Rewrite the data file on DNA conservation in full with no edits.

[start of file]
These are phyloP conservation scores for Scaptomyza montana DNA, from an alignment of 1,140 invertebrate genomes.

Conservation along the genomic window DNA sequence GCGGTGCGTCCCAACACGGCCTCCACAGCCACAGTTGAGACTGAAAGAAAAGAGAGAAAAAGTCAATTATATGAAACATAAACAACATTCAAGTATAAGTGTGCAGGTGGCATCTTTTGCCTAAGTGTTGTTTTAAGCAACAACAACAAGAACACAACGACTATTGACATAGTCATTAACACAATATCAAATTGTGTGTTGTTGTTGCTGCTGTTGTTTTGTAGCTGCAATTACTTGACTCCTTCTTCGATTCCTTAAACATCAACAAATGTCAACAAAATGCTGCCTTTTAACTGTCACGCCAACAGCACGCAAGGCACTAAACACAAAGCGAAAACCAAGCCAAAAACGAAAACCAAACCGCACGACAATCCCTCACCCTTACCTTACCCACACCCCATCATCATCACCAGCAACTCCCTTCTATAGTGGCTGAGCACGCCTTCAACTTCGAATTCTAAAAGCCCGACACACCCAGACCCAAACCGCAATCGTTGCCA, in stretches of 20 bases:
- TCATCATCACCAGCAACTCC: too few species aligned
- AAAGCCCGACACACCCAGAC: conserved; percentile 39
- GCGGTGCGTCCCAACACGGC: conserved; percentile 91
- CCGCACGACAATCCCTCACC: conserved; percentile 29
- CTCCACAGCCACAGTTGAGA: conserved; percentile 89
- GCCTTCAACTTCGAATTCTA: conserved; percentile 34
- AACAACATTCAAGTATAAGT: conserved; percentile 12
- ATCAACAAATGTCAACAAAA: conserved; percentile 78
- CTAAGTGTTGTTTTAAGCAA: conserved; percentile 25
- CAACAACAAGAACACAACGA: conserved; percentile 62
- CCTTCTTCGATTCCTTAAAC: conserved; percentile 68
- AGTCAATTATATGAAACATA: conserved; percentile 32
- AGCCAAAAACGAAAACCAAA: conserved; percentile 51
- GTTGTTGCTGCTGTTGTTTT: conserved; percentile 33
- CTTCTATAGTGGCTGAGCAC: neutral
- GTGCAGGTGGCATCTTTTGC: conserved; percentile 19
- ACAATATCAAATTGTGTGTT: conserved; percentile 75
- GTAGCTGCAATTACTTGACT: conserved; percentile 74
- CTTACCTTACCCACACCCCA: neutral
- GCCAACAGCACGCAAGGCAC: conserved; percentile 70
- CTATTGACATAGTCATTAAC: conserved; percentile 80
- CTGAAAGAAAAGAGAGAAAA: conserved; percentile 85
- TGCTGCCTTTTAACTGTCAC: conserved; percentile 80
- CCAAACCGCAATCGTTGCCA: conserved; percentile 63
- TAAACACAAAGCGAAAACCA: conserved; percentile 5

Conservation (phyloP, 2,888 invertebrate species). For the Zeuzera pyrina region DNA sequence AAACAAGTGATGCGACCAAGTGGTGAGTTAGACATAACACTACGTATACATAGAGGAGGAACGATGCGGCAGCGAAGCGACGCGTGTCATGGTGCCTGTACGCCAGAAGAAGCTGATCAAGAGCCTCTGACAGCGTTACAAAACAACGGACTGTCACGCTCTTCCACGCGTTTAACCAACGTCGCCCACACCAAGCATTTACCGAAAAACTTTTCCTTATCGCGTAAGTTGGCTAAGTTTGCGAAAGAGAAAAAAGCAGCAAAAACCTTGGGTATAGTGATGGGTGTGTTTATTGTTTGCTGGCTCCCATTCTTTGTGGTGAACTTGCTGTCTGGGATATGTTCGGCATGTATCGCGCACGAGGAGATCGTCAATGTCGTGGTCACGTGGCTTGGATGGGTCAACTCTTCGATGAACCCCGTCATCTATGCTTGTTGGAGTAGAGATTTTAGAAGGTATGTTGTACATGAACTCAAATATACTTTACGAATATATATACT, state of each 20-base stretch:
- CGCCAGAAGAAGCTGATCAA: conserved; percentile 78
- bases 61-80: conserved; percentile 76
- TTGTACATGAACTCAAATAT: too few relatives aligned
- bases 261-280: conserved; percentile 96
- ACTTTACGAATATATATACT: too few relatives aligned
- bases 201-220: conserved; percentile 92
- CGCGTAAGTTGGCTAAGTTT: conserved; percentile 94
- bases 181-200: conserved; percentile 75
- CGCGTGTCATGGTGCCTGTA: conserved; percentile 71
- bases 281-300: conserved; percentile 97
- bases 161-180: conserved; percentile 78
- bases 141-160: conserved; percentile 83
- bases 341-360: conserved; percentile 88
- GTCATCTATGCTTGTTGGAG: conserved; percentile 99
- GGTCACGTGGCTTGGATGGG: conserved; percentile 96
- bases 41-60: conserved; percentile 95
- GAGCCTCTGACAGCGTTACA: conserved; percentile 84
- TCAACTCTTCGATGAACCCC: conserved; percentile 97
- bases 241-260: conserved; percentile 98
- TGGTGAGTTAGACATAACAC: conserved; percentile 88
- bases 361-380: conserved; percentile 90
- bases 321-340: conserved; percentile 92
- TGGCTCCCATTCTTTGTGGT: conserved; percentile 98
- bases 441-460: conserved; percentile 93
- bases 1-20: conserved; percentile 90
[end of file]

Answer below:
These are phyloP conservation scores for Scaptomyza montana DNA, from an alignment of 1,140 invertebrate genomes.

Conservation along the genomic window DNA sequence GCGGTGCGTCCCAACACGGCCTCCACAGCCACAGTTGAGACTGAAAGAAAAGAGAGAAAAAGTCAATTATATGAAACATAAACAACATTCAAGTATAAGTGTGCAGGTGGCATCTTTTGCCTAAGTGTTGTTTTAAGCAACAACAACAAGAACACAACGACTATTGACATAGTCATTAACACAATATCAAATTGTGTGTTGTTGTTGCTGCTGTTGTTTTGTAGCTGCAATTACTTGACTCCTTCTTCGATTCCTTAAACATCAACAAATGTCAACAAAATGCTGCCTTTTAACTGTCACGCCAACAGCACGCAAGGCACTAAACACAAAGCGAAAACCAAGCCAAAAACGAAAACCAAACCGCACGACAATCCCTCACCCTTACCTTACCCACACCCCATCATCATCACCAGCAACTCCCTTCTATAGTGGCTGAGCACGCCTTCAACTTCGAATTCTAAAAGCCCGACACACCCAGACCCAAACCGCAATCGTTGCCA, in stretches of 20 bases:
- TCATCATCACCAGCAACTCC: too few species aligned
- AAAGCCCGACACACCCAGAC: conserved; percentile 39
- GCGGTGCGTCCCAACACGGC: conserved; percentile 91
- CCGCACGACAATCCCTCACC: conserved; percentile 29
- CTCCACAGCCACAGTTGAGA: conserved; percentile 89
- GCCTTCAACTTCGAATTCTA: conserved; percentile 34
- AACAACATTCAAGTATAAGT: conserved; percentile 12
- ATCAACAAATGTCAACAAAA: conserved; percentile 78
- CTAAGTGTTGTTTTAAGCAA: conserved; percentile 25
- CAACAACAAGAACACAACGA: conserved; percentile 62
- CCTTCTTCGATTCCTTAAAC: conserved; percentile 68
- AGTCAATTATATGAAACATA: conserved; percentile 32
- AGCCAAAAACGAAAACCAAA: conserved; percentile 51
- GTTGTTGCTGCTGTTGTTTT: conserved; percentile 33
- CTTCTATAGTGGCTGAGCAC: neutral
- GTGCAGGTGGCATCTTTTGC: conserved; percentile 19
- ACAATATCAAATTGTGTGTT: conserved; percentile 75
- GTAGCTGCAATTACTTGACT: conserved; percentile 74
- CTTACCTTACCCACACCCCA: neutral
- GCCAACAGCACGCAAGGCAC: conserved; percentile 70
- CTATTGACATAGTCATTAAC: conserved; percentile 80
- CTGAAAGAAAAGAGAGAAAA: conserved; percentile 85
- TGCTGCCTTTTAACTGTCAC: conserved; percentile 80
- CCAAACCGCAATCGTTGCCA: conserved; percentile 63
- TAAACACAAAGCGAAAACCA: conserved; percentile 5

Conservation (phyloP, 2,888 invertebrate species). For the Zeuzera pyrina region DNA sequence AAACAAGTGATGCGACCAAGTGGTGAGTTAGACATAACACTACGTATACATAGAGGAGGAACGATGCGGCAGCGAAGCGACGCGTGTCATGGTGCCTGTACGCCAGAAGAAGCTGATCAAGAGCCTCTGACAGCGTTACAAAACAACGGACTGTCACGCTCTTCCACGCGTTTAACCAACGTCGCCCACACCAAGCATTTACCGAAAAACTTTTCCTTATCGCGTAAGTTGGCTAAGTTTGCGAAAGAGAAAAAAGCAGCAAAAACCTTGGGTATAGTGATGGGTGTGTTTATTGTTTGCTGGCTCCCATTCTTTGTGGTGAACTTGCTGTCTGGGATATGTTCGGCATGTATCGCGCACGAGGAGATCGTCAATGTCGTGGTCACGTGGCTTGGATGGGTCAACTCTTCGATGAACCCCGTCATCTATGCTTGTTGGAGTAGAGATTTTAGAAGGTATGTTGTACATGAACTCAAATATACTTTACGAATATATATACT, state of each 20-base stretch:
- CGCCAGAAGAAGCTGATCAA: conserved; percentile 78
- bases 61-80: conserved; percentile 76
- TTGTACATGAACTCAAATAT: too few relatives aligned
- bases 261-280: conserved; percentile 96
- ACTTTACGAATATATATACT: too few relatives aligned
- bases 201-220: conserved; percentile 92
- CGCGTAAGTTGGCTAAGTTT: conserved; percentile 94
- bases 181-200: conserved; percentile 75
- CGCGTGTCATGGTGCCTGTA: conserved; percentile 71
- bases 281-300: conserved; percentile 97
- bases 161-180: conserved; percentile 78
- bases 141-160: conserved; percentile 83
- bases 341-360: conserved; percentile 88
- GTCATCTATGCTTGTTGGAG: conserved; percentile 99
- GGTCACGTGGCTTGGATGGG: conserved; percentile 96
- bases 41-60: conserved; percentile 95
- GAGCCTCTGACAGCGTTACA: conserved; percentile 84
- TCAACTCTTCGATGAACCCC: conserved; percentile 97
- bases 241-260: conserved; percentile 98
- TGGTGAGTTAGACATAACAC: conserved; percentile 88
- bases 361-380: conserved; percentile 90
- bases 321-340: conserved; percentile 92
- TGGCTCCCATTCTTTGTGGT: conserved; percentile 98
- bases 441-460: conserved; percentile 93
- bases 1-20: conserved; percentile 90